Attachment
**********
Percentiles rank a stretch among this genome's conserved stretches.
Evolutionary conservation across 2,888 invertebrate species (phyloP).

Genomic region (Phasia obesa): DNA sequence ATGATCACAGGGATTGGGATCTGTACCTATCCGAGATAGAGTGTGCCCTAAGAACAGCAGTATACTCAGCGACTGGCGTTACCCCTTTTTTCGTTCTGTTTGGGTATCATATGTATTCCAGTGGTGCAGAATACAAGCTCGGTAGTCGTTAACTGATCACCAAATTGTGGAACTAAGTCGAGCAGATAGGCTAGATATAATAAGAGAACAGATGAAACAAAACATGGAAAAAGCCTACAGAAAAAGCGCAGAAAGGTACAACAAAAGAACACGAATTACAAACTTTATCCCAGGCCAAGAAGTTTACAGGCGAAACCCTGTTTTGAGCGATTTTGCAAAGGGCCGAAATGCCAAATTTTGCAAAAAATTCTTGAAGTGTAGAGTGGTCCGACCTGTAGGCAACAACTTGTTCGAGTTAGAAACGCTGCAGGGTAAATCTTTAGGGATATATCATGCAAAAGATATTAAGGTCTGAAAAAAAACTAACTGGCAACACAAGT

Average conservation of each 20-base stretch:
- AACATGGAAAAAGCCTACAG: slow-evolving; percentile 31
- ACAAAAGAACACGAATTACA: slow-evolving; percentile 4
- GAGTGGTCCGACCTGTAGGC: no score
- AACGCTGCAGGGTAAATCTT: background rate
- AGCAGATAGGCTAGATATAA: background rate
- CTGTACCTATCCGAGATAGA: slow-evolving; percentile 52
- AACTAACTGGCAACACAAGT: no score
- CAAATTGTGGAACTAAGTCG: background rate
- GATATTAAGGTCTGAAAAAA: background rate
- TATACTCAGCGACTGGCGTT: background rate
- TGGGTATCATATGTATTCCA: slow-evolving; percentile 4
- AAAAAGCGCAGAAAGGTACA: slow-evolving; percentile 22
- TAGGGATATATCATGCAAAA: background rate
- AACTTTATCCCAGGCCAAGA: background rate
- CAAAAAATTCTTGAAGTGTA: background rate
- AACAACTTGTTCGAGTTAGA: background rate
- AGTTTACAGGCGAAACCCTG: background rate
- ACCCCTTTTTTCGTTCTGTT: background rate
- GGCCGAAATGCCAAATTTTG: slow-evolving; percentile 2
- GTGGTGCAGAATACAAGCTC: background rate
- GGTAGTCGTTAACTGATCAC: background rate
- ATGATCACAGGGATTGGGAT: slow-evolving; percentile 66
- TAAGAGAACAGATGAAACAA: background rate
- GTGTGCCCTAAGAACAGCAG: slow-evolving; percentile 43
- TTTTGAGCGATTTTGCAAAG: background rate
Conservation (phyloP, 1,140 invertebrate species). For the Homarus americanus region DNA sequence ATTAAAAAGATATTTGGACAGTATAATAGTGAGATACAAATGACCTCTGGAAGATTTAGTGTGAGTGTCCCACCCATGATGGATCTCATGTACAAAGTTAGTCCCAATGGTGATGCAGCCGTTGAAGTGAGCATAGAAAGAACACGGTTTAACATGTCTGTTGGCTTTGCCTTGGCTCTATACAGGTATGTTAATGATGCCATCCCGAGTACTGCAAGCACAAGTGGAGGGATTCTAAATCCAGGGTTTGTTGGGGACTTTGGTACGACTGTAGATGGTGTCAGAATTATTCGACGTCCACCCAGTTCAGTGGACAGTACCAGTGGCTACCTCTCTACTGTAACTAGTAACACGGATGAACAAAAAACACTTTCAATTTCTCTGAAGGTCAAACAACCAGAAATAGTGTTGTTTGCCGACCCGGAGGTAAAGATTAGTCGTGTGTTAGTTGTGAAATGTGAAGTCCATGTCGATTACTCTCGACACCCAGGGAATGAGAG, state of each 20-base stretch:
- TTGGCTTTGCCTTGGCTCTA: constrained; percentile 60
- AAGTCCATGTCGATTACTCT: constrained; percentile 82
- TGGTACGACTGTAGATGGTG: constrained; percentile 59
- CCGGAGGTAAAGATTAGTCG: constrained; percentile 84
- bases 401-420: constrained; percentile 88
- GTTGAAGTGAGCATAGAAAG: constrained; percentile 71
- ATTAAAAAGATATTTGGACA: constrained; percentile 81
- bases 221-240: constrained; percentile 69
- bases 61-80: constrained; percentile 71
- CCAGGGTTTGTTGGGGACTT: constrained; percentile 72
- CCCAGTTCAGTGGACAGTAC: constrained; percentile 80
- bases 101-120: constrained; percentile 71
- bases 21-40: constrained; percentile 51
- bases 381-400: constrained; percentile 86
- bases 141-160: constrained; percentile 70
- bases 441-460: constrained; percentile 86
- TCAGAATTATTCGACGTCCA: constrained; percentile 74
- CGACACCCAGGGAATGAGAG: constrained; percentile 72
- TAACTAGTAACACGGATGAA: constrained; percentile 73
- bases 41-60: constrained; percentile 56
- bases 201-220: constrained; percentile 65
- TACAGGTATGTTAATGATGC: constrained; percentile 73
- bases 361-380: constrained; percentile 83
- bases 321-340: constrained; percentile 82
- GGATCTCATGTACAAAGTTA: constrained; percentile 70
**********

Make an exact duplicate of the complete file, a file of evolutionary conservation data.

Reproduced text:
Percentiles rank a stretch among this genome's conserved stretches.
Evolutionary conservation across 2,888 invertebrate species (phyloP).

Genomic region (Phasia obesa): DNA sequence ATGATCACAGGGATTGGGATCTGTACCTATCCGAGATAGAGTGTGCCCTAAGAACAGCAGTATACTCAGCGACTGGCGTTACCCCTTTTTTCGTTCTGTTTGGGTATCATATGTATTCCAGTGGTGCAGAATACAAGCTCGGTAGTCGTTAACTGATCACCAAATTGTGGAACTAAGTCGAGCAGATAGGCTAGATATAATAAGAGAACAGATGAAACAAAACATGGAAAAAGCCTACAGAAAAAGCGCAGAAAGGTACAACAAAAGAACACGAATTACAAACTTTATCCCAGGCCAAGAAGTTTACAGGCGAAACCCTGTTTTGAGCGATTTTGCAAAGGGCCGAAATGCCAAATTTTGCAAAAAATTCTTGAAGTGTAGAGTGGTCCGACCTGTAGGCAACAACTTGTTCGAGTTAGAAACGCTGCAGGGTAAATCTTTAGGGATATATCATGCAAAAGATATTAAGGTCTGAAAAAAAACTAACTGGCAACACAAGT

Average conservation of each 20-base stretch:
- AACATGGAAAAAGCCTACAG: slow-evolving; percentile 31
- ACAAAAGAACACGAATTACA: slow-evolving; percentile 4
- GAGTGGTCCGACCTGTAGGC: no score
- AACGCTGCAGGGTAAATCTT: background rate
- AGCAGATAGGCTAGATATAA: background rate
- CTGTACCTATCCGAGATAGA: slow-evolving; percentile 52
- AACTAACTGGCAACACAAGT: no score
- CAAATTGTGGAACTAAGTCG: background rate
- GATATTAAGGTCTGAAAAAA: background rate
- TATACTCAGCGACTGGCGTT: background rate
- TGGGTATCATATGTATTCCA: slow-evolving; percentile 4
- AAAAAGCGCAGAAAGGTACA: slow-evolving; percentile 22
- TAGGGATATATCATGCAAAA: background rate
- AACTTTATCCCAGGCCAAGA: background rate
- CAAAAAATTCTTGAAGTGTA: background rate
- AACAACTTGTTCGAGTTAGA: background rate
- AGTTTACAGGCGAAACCCTG: background rate
- ACCCCTTTTTTCGTTCTGTT: background rate
- GGCCGAAATGCCAAATTTTG: slow-evolving; percentile 2
- GTGGTGCAGAATACAAGCTC: background rate
- GGTAGTCGTTAACTGATCAC: background rate
- ATGATCACAGGGATTGGGAT: slow-evolving; percentile 66
- TAAGAGAACAGATGAAACAA: background rate
- GTGTGCCCTAAGAACAGCAG: slow-evolving; percentile 43
- TTTTGAGCGATTTTGCAAAG: background rate
Conservation (phyloP, 1,140 invertebrate species). For the Homarus americanus region DNA sequence ATTAAAAAGATATTTGGACAGTATAATAGTGAGATACAAATGACCTCTGGAAGATTTAGTGTGAGTGTCCCACCCATGATGGATCTCATGTACAAAGTTAGTCCCAATGGTGATGCAGCCGTTGAAGTGAGCATAGAAAGAACACGGTTTAACATGTCTGTTGGCTTTGCCTTGGCTCTATACAGGTATGTTAATGATGCCATCCCGAGTACTGCAAGCACAAGTGGAGGGATTCTAAATCCAGGGTTTGTTGGGGACTTTGGTACGACTGTAGATGGTGTCAGAATTATTCGACGTCCACCCAGTTCAGTGGACAGTACCAGTGGCTACCTCTCTACTGTAACTAGTAACACGGATGAACAAAAAACACTTTCAATTTCTCTGAAGGTCAAACAACCAGAAATAGTGTTGTTTGCCGACCCGGAGGTAAAGATTAGTCGTGTGTTAGTTGTGAAATGTGAAGTCCATGTCGATTACTCTCGACACCCAGGGAATGAGAG, state of each 20-base stretch:
- TTGGCTTTGCCTTGGCTCTA: constrained; percentile 60
- AAGTCCATGTCGATTACTCT: constrained; percentile 82
- TGGTACGACTGTAGATGGTG: constrained; percentile 59
- CCGGAGGTAAAGATTAGTCG: constrained; percentile 84
- bases 401-420: constrained; percentile 88
- GTTGAAGTGAGCATAGAAAG: constrained; percentile 71
- ATTAAAAAGATATTTGGACA: constrained; percentile 81
- bases 221-240: constrained; percentile 69
- bases 61-80: constrained; percentile 71
- CCAGGGTTTGTTGGGGACTT: constrained; percentile 72
- CCCAGTTCAGTGGACAGTAC: constrained; percentile 80
- bases 101-120: constrained; percentile 71
- bases 21-40: constrained; percentile 51
- bases 381-400: constrained; percentile 86
- bases 141-160: constrained; percentile 70
- bases 441-460: constrained; percentile 86
- TCAGAATTATTCGACGTCCA: constrained; percentile 74
- CGACACCCAGGGAATGAGAG: constrained; percentile 72
- TAACTAGTAACACGGATGAA: constrained; percentile 73
- bases 41-60: constrained; percentile 56
- bases 201-220: constrained; percentile 65
- TACAGGTATGTTAATGATGC: constrained; percentile 73
- bases 361-380: constrained; percentile 83
- bases 321-340: constrained; percentile 82
- GGATCTCATGTACAAAGTTA: constrained; percentile 70